10 Trusted Home Remedies for Natural Anxiety Relief

If symptoms of anxiety are interfering with your daily life, consider these trusted lifestyle changes that are proven natural cures for anxiety.

Try to drink three cups of chamomile tea a day when you're feeling anxious

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Why: Chamomile contains two chemicals that promote relaxation: apigenin and luteolin. A study at the University of Pennsylvania Medical Center found that patients with generalized anxiety disorder who took chamomile supplements for eight weeks had a significant decrease in anxiety symptoms compared to patients who were given a placebo. Here are some more ingenious ways you never knew you could use tea.

Try to get between 1 and 3 grams of omega-3s a day

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Why: There is some evidence that omega-3 fatty acids may ease symptoms of anxiety disorders and lift your mood by lowering levels of stress chemicals such as adrenaline and cortisol in the body. Canned fatty fish, such as tuna and salmon, walnuts, and flaxseeds are all great sources of omega-3 fatty acids. An Israeli study found that students given fish oil supplements had less test anxiety as measured by their eating and sleeping habits, cortisol levels, and mental states.

Breathe in lavender

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Why: One study found that people who received a massage with lavender oil were more upbeat and had less anxiety than people who had a lavender-free massage. Another found lavender massage can even lower systolic pressure, the top blood pressure number that’s associated with stress. Try putting a few drops of lavender essential oil on your pillow or in your bath, or add a few drops to a cup of boiling water and inhale for a quick calm-me-down. You can even dab a few drops right on your skin—it’s one of the few essential oils that can be applied directly. The scent of vanilla has also been shown to alleviate symptoms of anxiety. In a study done at the Memorial Sloan-Kettering Cancer Center, patients undergoing MRIs who breathed vanilla-scented air had 63 percent less anxiety than those who breathed unscented air.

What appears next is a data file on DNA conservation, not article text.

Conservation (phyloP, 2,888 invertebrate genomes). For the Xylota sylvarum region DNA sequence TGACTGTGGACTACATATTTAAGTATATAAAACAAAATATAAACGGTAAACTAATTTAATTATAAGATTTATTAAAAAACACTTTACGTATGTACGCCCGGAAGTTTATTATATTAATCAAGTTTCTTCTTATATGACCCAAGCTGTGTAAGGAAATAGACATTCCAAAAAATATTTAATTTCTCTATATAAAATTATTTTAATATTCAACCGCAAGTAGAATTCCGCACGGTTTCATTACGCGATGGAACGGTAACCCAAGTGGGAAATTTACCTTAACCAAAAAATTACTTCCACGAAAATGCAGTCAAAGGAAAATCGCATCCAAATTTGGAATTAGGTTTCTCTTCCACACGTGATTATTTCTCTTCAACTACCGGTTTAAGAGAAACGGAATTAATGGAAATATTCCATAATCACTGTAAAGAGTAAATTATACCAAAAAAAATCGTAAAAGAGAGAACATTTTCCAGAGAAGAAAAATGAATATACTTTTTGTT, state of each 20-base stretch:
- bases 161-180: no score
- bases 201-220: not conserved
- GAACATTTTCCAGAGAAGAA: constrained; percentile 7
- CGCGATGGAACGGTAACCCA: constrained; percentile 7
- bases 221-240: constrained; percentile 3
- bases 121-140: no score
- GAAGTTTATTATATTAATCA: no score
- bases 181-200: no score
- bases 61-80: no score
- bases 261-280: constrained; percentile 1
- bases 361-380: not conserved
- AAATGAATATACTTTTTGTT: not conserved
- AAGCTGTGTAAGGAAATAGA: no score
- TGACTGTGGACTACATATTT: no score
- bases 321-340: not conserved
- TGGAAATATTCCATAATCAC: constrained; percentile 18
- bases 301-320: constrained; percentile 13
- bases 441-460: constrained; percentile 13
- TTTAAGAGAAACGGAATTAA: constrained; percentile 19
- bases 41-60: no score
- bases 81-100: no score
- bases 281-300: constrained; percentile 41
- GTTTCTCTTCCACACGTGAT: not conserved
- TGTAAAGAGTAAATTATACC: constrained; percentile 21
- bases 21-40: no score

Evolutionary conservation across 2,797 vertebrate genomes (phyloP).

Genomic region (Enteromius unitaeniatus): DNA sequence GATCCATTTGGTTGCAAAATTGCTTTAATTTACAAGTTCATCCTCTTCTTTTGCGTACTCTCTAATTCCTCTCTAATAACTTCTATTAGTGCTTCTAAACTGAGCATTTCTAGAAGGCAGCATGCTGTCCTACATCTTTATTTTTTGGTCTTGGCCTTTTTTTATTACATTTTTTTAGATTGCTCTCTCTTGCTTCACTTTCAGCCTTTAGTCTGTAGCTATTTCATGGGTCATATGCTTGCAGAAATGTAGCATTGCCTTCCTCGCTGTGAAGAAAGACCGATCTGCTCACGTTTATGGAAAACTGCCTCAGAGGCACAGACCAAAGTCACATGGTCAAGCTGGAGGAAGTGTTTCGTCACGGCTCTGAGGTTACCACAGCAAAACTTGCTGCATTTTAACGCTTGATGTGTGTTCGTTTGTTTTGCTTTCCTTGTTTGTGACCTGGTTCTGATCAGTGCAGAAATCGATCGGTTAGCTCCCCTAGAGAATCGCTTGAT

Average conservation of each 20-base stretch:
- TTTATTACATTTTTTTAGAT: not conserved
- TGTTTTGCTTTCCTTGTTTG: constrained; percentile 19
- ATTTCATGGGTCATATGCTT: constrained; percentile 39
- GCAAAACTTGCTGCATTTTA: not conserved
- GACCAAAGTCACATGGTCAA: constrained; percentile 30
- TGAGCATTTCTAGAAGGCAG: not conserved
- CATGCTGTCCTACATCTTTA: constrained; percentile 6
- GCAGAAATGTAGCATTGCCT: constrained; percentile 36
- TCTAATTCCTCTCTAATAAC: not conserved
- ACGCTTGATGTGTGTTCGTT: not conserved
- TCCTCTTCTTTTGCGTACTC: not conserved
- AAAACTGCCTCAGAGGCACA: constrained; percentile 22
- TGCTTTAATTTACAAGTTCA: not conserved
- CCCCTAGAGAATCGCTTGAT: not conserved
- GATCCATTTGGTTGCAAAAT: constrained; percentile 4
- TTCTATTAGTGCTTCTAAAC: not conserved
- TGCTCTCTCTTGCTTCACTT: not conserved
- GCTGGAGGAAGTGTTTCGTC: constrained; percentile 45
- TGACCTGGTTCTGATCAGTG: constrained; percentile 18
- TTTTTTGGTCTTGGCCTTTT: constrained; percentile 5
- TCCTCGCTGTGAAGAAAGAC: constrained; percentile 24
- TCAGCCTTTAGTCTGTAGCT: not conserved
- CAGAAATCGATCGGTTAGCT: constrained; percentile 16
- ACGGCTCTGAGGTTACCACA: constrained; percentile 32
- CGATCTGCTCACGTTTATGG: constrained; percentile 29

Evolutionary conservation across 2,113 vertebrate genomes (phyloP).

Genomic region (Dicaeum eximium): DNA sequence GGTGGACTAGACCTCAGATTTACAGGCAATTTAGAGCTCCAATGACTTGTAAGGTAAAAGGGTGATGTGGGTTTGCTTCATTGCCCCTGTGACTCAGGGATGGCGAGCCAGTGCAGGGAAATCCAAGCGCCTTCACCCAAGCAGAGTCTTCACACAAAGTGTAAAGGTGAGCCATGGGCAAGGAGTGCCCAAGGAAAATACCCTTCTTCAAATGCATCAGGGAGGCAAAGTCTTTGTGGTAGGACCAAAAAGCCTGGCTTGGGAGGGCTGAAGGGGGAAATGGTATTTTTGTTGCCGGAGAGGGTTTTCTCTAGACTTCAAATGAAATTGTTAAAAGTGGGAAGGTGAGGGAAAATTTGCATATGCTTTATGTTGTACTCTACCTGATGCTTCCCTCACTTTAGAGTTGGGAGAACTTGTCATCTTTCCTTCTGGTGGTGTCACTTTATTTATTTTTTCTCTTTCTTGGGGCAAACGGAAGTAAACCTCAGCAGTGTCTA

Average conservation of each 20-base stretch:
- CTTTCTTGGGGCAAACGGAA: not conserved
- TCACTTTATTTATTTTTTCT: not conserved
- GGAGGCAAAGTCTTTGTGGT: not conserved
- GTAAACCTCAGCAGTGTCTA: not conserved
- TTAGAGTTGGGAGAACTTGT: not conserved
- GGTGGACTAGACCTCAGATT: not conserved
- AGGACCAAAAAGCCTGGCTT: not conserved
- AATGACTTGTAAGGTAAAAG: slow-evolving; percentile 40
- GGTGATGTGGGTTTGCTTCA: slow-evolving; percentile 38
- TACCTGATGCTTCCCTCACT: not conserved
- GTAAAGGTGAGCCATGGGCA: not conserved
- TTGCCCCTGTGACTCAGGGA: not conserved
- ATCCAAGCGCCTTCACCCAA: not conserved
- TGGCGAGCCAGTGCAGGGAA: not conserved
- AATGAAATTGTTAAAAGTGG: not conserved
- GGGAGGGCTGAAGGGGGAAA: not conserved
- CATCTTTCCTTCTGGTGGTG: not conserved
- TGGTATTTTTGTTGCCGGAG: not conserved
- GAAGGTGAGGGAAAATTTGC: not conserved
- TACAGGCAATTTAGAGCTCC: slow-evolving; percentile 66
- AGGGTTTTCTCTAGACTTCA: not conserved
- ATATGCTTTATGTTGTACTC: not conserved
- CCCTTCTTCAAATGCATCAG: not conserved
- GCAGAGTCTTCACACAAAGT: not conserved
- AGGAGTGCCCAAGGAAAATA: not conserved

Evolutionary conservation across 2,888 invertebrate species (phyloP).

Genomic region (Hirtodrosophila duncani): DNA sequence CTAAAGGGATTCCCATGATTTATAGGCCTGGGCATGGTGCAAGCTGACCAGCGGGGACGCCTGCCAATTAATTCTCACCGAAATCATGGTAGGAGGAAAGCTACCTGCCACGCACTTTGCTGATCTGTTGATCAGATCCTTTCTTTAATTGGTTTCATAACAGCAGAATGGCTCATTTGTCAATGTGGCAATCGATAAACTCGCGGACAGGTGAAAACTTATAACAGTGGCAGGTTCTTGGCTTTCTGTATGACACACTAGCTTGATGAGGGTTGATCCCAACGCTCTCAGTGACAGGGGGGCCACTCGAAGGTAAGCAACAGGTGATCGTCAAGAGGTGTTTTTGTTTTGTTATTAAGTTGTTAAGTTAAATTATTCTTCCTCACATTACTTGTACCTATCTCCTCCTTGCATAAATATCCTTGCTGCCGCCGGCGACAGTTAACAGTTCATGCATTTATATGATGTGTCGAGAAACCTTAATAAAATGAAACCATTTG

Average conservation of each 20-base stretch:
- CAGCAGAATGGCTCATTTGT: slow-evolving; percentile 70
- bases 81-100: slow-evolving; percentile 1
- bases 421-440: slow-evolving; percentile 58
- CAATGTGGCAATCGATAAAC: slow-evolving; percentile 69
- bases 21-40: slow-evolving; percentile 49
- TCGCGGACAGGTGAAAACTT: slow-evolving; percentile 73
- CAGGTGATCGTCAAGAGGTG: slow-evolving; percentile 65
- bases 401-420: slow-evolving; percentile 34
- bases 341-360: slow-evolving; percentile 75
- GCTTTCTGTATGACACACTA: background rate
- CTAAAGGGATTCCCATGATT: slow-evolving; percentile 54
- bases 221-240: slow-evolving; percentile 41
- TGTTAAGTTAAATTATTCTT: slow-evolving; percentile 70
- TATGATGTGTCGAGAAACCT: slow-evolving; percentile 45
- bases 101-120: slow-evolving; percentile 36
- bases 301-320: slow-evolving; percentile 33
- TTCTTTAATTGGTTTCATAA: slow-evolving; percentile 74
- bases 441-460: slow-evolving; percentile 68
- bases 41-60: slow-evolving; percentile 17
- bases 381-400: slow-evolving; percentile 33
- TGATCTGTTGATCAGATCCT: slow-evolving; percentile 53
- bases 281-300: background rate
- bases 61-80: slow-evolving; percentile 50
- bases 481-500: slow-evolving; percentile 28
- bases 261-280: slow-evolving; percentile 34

Add L-lysine to your diet

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Why: L-lysine is an amino acid and one of the building blocks of your brain's chemical messengers called neurotransmitters. Studies have shown that people taking L-lysine supplements had reduced symptoms of anxiety and reduced levels of stress hormones. L-lysine is commonly found in meat, fish, and beans, and is also sold as an oral supplement.

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Try to get outside in natural sunlight for 15 minutes a day

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Why: This is the best way to naturally increase your vitamin-D levels, which can decrease symptoms of anxiety disorders and depression. A short 15 minute break will not only take your mind of stress, but also let you reap the benefits of outdoor activity. And the greener the better; one Japanese study found that people who walked through a forest for 20 minutes had lower stress hormone levels after their walk than those who took a comparable walk in an urban area. If you're stuck in an urban area, look for parks or quiet tree-lined streets to take a stroll. The sun affects your body in all sorts of ways, good and bad.